I marvel at Jesus. He doesn’t try being positive, like, “You will have opportunities every day.” He says, “Each day has enough trouble of its own” (Matt. 6:34). We’ve all experienced it. Christians miss planes, lose jobs, endure flat tires, get beat out in political contests, catch the flu, and deal with injustice on the job.
We don’t escape the results of the fall because we are in the family. In the new earth we will; meanwhile, we endure. Add to that taking up our cross, and we’re glad when some days are over.
Jesus did not promise us a smooth ride. He did say that if we stayed close to Him, we would have a lighter load than if we traveled alone.
We can be thankful that the preceding verse said, “Seek first his kingdom and his righteousness, and all these things will be given to you as well.” “All these things” include what we need to function. If we are not distracted by the troubles, we will discover that our heavenly Father knows our needs (v. 32).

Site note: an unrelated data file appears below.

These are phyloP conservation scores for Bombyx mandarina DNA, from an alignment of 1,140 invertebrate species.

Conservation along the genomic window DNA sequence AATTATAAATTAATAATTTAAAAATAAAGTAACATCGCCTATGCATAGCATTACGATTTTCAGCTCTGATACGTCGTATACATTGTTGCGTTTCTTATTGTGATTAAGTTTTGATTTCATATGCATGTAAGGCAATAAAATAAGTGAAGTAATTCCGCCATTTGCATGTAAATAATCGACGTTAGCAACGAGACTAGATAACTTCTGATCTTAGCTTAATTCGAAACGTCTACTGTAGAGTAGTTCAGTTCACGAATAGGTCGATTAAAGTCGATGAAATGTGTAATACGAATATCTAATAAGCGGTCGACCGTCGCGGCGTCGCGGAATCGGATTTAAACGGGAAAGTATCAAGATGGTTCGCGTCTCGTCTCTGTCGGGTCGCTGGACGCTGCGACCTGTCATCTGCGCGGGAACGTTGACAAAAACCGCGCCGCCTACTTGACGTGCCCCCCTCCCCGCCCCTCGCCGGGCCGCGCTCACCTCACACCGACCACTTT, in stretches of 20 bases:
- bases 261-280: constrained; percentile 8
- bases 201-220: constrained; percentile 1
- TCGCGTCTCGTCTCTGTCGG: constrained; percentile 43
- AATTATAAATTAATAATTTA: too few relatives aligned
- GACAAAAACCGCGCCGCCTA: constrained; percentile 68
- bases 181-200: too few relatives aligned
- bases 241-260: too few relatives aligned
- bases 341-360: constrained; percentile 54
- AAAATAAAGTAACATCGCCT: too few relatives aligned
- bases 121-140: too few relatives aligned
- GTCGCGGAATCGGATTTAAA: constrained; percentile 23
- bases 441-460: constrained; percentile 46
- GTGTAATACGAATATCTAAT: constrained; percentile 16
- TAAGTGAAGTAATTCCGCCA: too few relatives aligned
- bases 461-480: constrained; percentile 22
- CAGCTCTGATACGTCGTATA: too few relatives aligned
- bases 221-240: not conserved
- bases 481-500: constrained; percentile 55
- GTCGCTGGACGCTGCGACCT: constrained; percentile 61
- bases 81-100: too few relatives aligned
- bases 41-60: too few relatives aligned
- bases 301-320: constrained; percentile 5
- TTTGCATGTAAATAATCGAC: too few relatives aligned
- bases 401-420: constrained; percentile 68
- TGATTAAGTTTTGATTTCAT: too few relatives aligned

As one grandfather said, “Life wouldn’t be so hard if you didn’t expect it to be so easy.” It doesn’t make us groan with fatalism, “Whatever will be will be.” It makes us people of faith who believe that in the midst of daily trials, God works all things for good.
Paul sounds like Jesus. He writes that “we must go through many hardships to enter the kingdom of God” (Acts 14:22). Doesn’t sound like he trying to get disciples. Or is he? His letters do not contain the statistics—how many came forward, were healed and filled with the Spirit. Never.
But he does put out a lot of warnings. He tells Timothy, “You know all about my teaching…love, endurance, persecutions, sufferings” (2 Tim. 3:10,11). Then he adds, “Everyone who wants to live a godly life in Christ Jesus will be persecuted” (12).
Thanks for being so upbeat, Paul! He’s writing to encourage a younger disciple with a tough assignment in Ephesus, so he says, “Endure hardship as a good soldier of Jesus Christ. Almost sounds like the grandfather. C. S. Lewis wrote, “Hardship often prepares an ordinary person for an extraordinary destiny.”
Miracles masquerade behind difficulties, so we learn to convert them into divine encounters. Winston Churchill said, “A pessimist sees the difficulty in every opportunity. An optimist sees the opportunity in every difficulty.” What we call obstacles heaven calls opportunities, so we are not thrown by what Paul calls “light and momentary afflictions.” They, in fact, help us to focus more fully on the age to come, knowing that we are not home yet.